Sunday, October 14, 2007

Thank You India: The Trail vs. The Darjeeling Ltd.

Full disclosure: I am not the world's largest Wes Anderson fan, probably for the same reason I can't hang around indie kids for too long: they're so busy being artsy they lose sight of things like, I don't know, coherence.

That said, Rushmore was still pretty good, and The Royal Tennenbaums is now sitting in the DVD library, brought back from Windsor and awaiting a perusal.

The Lady and I caught a matinee of Anderson's latest effort, The Darjeeling Ltd. this weekend, and to put it briefly, I'm still not convinced. But first, a story.

Sometime within the last decade a friend's cousin decided to to go get spiritual and work at an orphanage in India. Upon his arrival, he became intoxicated with his surroundings and felt deeply touched on a spiritual level. He wanted more, he wanted to obliterate himself in Eastern exoticism. He noticed the Ganges river nearby and headed off for it. He gradually picked up speed until he was running full bore towards it. He was pulling his short off when one of the locals stepped in front of him and put his hands up.

"What are you doing?" he asked.
"I'm going to go bathe in the Ganges," he said.
"No, you're not," said the stranger.
"Why not? It's the holy river, I want to experience it."
"Look," said the stranger, "that river is filled with shit and dead bodies. You do not want to go swimming in the Ganges river."
My friend's cousin paused for a moment, and agreed.

I once saw this sort of thinking referred to as the "Thank You, India" syndrome. Affluent to middle class, spiritually lacking Westerners hop a plane for somewhere exotic, looking for a deeper meaning in the other, only to discover that other place is much more complex than they considered.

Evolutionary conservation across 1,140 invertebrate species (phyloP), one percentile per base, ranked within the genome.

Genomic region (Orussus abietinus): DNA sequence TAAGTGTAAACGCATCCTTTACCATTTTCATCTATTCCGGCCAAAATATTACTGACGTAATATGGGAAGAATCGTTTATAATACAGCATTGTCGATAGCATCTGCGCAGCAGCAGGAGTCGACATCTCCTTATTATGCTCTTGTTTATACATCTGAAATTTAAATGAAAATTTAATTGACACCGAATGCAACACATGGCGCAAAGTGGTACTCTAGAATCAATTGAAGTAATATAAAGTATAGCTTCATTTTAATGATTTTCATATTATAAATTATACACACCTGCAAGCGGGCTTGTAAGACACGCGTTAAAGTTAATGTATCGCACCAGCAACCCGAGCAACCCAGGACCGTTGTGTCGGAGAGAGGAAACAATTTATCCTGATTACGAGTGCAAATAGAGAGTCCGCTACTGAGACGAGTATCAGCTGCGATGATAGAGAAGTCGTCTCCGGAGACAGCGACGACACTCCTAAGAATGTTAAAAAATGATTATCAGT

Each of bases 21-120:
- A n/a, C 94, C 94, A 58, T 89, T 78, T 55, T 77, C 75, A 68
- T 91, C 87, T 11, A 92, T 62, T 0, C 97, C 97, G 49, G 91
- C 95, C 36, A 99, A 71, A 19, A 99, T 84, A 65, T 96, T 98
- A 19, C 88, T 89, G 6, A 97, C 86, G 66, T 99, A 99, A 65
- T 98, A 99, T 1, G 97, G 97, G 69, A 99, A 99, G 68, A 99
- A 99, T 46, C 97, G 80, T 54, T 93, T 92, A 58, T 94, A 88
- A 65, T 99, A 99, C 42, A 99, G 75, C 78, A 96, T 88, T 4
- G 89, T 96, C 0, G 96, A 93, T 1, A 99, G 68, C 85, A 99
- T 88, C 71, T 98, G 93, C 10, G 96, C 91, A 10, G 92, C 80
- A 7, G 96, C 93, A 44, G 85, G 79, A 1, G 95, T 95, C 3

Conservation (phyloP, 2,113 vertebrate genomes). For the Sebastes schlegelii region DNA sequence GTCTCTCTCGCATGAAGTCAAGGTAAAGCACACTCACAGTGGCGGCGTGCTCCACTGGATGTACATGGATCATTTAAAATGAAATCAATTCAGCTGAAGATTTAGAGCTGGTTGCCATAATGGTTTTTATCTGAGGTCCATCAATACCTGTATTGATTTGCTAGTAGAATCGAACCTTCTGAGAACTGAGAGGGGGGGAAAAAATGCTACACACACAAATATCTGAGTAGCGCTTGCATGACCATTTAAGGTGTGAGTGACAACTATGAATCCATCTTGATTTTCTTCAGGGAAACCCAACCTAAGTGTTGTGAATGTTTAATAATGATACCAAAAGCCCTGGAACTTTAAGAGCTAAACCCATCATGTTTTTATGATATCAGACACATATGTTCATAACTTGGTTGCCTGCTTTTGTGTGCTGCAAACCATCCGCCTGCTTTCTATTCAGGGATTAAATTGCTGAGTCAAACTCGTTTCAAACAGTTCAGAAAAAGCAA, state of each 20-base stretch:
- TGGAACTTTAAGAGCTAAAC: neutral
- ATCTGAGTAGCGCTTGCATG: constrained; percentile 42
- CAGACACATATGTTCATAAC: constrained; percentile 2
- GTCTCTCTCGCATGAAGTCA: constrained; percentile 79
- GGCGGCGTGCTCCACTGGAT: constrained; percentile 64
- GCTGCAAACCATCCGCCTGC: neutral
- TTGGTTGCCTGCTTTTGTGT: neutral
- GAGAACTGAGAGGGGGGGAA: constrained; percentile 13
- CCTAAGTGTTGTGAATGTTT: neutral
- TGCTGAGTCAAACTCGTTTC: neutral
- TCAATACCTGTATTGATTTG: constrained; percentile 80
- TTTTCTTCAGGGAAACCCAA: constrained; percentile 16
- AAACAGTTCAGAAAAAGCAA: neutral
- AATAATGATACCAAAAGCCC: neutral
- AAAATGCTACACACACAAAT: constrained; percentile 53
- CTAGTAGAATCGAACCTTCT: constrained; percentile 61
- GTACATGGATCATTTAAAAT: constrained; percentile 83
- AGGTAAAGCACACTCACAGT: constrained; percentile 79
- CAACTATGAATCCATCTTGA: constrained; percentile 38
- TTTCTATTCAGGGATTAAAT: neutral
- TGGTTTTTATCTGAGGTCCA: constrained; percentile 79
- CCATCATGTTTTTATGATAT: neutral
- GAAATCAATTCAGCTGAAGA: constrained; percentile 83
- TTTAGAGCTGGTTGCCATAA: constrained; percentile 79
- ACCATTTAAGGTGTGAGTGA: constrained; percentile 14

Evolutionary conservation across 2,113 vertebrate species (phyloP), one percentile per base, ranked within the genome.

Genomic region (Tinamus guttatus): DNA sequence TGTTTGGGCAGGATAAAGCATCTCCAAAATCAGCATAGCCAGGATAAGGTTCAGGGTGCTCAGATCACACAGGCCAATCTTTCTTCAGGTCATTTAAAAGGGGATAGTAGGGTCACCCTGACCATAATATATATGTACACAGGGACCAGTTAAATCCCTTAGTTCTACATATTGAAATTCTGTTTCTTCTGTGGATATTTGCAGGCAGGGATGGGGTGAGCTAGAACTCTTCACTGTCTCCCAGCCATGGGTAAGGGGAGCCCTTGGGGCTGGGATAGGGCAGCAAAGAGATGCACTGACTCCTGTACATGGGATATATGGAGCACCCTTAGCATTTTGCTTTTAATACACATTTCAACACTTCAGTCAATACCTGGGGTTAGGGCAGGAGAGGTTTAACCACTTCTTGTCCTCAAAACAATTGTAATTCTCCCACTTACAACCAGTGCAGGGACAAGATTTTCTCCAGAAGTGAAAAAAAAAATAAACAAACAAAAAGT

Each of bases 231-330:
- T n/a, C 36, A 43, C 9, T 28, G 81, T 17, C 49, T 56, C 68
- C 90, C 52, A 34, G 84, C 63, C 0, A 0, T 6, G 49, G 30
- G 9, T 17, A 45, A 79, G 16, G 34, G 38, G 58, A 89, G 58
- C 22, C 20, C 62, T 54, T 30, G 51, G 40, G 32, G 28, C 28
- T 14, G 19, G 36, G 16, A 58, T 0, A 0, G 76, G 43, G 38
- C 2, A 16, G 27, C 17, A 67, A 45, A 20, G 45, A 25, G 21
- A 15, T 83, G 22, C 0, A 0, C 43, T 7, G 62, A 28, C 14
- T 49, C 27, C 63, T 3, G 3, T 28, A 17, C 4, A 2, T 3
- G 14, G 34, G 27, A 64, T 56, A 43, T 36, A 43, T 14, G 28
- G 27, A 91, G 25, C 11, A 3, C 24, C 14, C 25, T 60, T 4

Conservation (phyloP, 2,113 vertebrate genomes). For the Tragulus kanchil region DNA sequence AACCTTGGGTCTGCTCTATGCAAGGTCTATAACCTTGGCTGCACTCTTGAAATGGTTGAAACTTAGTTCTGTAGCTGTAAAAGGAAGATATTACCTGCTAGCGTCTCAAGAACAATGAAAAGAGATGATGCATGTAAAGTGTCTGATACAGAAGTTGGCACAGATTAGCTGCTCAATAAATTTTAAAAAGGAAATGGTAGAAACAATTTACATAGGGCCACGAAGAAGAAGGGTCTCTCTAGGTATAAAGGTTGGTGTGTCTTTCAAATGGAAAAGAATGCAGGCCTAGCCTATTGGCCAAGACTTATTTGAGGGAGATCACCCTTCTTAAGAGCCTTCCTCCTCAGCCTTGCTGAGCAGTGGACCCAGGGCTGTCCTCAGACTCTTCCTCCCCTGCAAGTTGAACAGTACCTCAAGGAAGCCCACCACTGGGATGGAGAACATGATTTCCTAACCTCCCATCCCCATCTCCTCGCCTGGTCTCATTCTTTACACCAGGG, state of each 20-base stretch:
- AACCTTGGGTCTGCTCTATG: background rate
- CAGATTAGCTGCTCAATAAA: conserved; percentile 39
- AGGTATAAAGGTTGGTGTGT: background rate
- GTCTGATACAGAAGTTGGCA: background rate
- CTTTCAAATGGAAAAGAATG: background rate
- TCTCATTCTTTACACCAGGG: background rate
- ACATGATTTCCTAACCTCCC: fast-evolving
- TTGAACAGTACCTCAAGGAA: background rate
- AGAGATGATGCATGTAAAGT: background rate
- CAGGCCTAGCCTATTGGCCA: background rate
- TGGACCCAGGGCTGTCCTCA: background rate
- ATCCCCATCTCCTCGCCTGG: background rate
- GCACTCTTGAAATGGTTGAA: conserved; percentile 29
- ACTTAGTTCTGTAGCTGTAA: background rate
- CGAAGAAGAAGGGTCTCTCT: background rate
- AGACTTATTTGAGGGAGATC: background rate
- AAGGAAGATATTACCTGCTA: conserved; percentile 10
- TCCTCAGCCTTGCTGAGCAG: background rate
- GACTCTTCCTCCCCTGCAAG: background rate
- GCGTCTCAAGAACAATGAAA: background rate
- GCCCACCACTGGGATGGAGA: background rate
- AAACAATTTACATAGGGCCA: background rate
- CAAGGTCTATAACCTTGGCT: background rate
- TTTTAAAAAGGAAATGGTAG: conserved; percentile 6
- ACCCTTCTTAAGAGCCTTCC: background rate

If there's one thing The Darjeeling Ltd. does well, it's depict this syndrome. The three brothers, abandoned by parents who either died or just flaked out, convene on a train in India at elder brother Francis' request. Francis has recently been in a traffic accident that's left him bruised and bloodied, but with a new appreciation for all life's mysteries and a desire to reconnect with his siblings. Which of course doesn't happen, despite all the care Francis and his beleaguered assistant Brendan put into the carefully plotted, laminated daily itinerary. Of course, it's not until they abandon trying to find any sort of enlightenment that it falls into their laps, via some deus ex machina summoned out of nowhere.

The film looks beautiful. The camera angles are inventive at times, and the colours are lshush and deep. But I don't know that pretty colours and interesting camera angles are enough to sustain a 2-hour movie. Says the guy who's sat through countless hours of meandering Japanese cinema.

Viewer's note: despite the very polite request at the movie's start to watch the short film Hotel Chevalier, Canadian viewers are out of luck, as it's only available through iTunes, and the American store at that. So if you want to see it, you'll have to go hunting. Though I really don't know how much light it'll shed.

In the theme of X-Play, The Darjeeling Limited gets a three and a half............out of five. The half is for letting me know one of my favourite pieces of unknown music is Alexis Weissenberg's version of Debussy's Claire de Lune. So thanks for that.

See you Monday.


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